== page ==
Philosopher’s Story

Before I share with you the genesis of this work, I would like to tell you a little about myself. I wear many different hats, but the ones I’d like to share with you here are the philosopher hat, the songwriter hat, and the author hat.

For as long as I can remember, I’ve always had a philosophical nature, with a strong spiritual bent. Although I did study philosophy at Old Dominion University in my home state of Virginia, I left school early to support my first wife, daughter, and son. During this 20-year period, I kept up my studies by doing a significant amount of reading on my own. As an autodidact, I studied works by Joseph Campbell, William James, Thomas Merton, Evelyn Underhill, and Pierre Teilhard de Chardin, among others. John Macquarrie’s 20th Century Religious Thought made a tremendous impact on me intellectually, whereas Louis Evely’s That Man Is You touched my very soul. I would latter adopt Evely’s style of using verse essays when writing my first book.

During these years I also wrote and performed dozens of songs, and eventually developed a music ministry that conveyed – through personal narrative interwoven with these songs – the impact that God and my family has had on my life. This “musical journey” culminated in my account of a profound conversion experience I underwent while going through a personal crisis. Many years later, I would write about this conversion experience in the book mentioned above.

My plans to start performing this music ministry in the Church (I was a practicing Catholic at the time) were interrupted by a “perfect storm” of crises. These included the accidental death of my younger brother, a divorce, financial difficulties, and health problems. It has only been recently – ten years after the onset of these struggles – that I’ve begun to reintroduce a revised version of my “musical journey” to another faith community.

During the years that I was studying philosophical/spiritual writings and developing my music ministry, I was also forming a personal philosophy based primarily on observation, prayer, and reflection. I attempted to approach the Divine with an unbiased attitude, and allow this Higher Power to speak to me of its nature and reality.

Although my newfound understanding of this ultimate reality was mentally and spiritually liberating, it was far from orthodox or traditional. Even though I felt that this developing worldview adapted very well to the rigors of post-modern existence, much of what could be called “classical” notions of what or who God is, and how he (or she for that matter) works in the world, were being systematically swept away.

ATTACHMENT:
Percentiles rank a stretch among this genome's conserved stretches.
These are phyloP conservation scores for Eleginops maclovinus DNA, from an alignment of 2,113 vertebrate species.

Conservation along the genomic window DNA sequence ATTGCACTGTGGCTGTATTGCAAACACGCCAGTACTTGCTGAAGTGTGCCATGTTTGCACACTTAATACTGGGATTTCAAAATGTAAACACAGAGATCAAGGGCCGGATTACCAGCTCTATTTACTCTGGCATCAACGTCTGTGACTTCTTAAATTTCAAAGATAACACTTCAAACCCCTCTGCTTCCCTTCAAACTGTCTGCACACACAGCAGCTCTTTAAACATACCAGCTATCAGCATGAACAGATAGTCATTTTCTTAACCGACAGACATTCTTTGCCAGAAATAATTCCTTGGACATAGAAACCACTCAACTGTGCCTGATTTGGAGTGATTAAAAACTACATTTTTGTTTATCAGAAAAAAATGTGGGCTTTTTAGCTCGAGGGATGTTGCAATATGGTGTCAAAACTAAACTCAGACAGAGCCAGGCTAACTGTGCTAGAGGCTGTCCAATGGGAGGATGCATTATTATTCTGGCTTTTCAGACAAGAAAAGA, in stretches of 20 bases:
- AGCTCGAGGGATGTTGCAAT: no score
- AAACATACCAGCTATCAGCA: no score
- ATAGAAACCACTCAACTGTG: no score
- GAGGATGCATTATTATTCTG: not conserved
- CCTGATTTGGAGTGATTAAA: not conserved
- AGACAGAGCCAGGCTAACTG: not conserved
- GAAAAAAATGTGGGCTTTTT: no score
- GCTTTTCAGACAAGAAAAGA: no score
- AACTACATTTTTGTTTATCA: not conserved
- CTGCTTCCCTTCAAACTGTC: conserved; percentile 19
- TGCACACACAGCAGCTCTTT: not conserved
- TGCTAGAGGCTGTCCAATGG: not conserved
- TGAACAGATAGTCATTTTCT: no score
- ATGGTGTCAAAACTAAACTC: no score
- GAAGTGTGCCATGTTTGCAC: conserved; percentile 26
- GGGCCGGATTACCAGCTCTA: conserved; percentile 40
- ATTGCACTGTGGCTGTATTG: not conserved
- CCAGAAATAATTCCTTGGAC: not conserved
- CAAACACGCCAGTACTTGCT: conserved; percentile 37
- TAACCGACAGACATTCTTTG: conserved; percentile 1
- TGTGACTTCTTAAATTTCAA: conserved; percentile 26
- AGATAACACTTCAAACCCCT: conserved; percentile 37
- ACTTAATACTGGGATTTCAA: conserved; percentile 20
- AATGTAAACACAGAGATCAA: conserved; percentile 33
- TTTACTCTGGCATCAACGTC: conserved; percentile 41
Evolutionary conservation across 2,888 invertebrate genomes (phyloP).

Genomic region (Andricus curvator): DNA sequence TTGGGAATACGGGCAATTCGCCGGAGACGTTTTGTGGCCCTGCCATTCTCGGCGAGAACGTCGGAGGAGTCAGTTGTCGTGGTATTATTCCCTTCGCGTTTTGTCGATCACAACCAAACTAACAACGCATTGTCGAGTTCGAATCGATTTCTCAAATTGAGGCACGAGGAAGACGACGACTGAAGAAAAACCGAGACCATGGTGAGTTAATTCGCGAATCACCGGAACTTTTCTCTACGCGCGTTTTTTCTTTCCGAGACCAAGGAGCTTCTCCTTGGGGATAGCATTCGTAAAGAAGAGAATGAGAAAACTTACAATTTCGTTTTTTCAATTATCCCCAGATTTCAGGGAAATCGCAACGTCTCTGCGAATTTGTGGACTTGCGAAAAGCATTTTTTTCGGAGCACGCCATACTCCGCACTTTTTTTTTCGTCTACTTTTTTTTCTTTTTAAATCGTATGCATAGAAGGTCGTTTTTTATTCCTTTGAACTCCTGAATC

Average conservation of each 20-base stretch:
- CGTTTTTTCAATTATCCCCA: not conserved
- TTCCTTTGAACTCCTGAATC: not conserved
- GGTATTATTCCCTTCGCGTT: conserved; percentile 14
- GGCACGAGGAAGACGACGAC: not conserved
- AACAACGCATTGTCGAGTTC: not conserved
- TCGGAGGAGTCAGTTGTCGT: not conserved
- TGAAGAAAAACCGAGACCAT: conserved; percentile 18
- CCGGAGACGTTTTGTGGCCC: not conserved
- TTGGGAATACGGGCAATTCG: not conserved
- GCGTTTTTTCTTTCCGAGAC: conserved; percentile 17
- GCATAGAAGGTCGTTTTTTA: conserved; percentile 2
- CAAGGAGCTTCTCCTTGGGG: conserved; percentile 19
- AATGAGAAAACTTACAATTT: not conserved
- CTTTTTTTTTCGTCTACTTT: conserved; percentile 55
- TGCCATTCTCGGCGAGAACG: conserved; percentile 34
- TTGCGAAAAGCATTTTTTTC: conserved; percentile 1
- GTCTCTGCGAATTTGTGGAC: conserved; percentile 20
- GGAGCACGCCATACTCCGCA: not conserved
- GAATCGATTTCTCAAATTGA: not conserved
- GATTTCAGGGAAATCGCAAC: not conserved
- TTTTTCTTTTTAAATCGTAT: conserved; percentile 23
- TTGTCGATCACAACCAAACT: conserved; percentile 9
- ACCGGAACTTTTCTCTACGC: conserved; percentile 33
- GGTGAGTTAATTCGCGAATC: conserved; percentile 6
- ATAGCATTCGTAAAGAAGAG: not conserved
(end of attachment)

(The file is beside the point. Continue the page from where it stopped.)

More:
What emerged was a new philosophy that has revolutionized my thought-processes and my life. It is a worldview that recognizes a dynamic occurring between God and the universe that explains the problem of evil in a completely new way. It is also a worldview that is compatible with many, if not all, of the advances made by science and technology.

In October of 2011, a book introducing this new philosophy (called derivism*) was first published. This work is titled ~SOUNDINGS~: Exploring the Depths of God and the Universe (PRESS 333), and both the paperback and Kindle versions can be found here.

Since then, I’ve decided that I don’t want the accessibility of this philosophy to be determined by whether someone chooses to buy the book or not. So on January 1st of 2013 I completed the uploading of the entire contents of ~SOUNDINGS~ onto this website. This online publication can be found here.

I am extremely happy to be sharing this work with you at this time! Thank you for taking the time to read about my story.

Frank L. Jordan III


*The philosophy of derivism introduced in ~SOUNDINGS~ is not the religious doctrine found at the website or in the book Derivism: A New Understanding in a New Age. Each author arrived at the term “derivism” independently. The philosophy introduced here is specified as Jordanic derivism.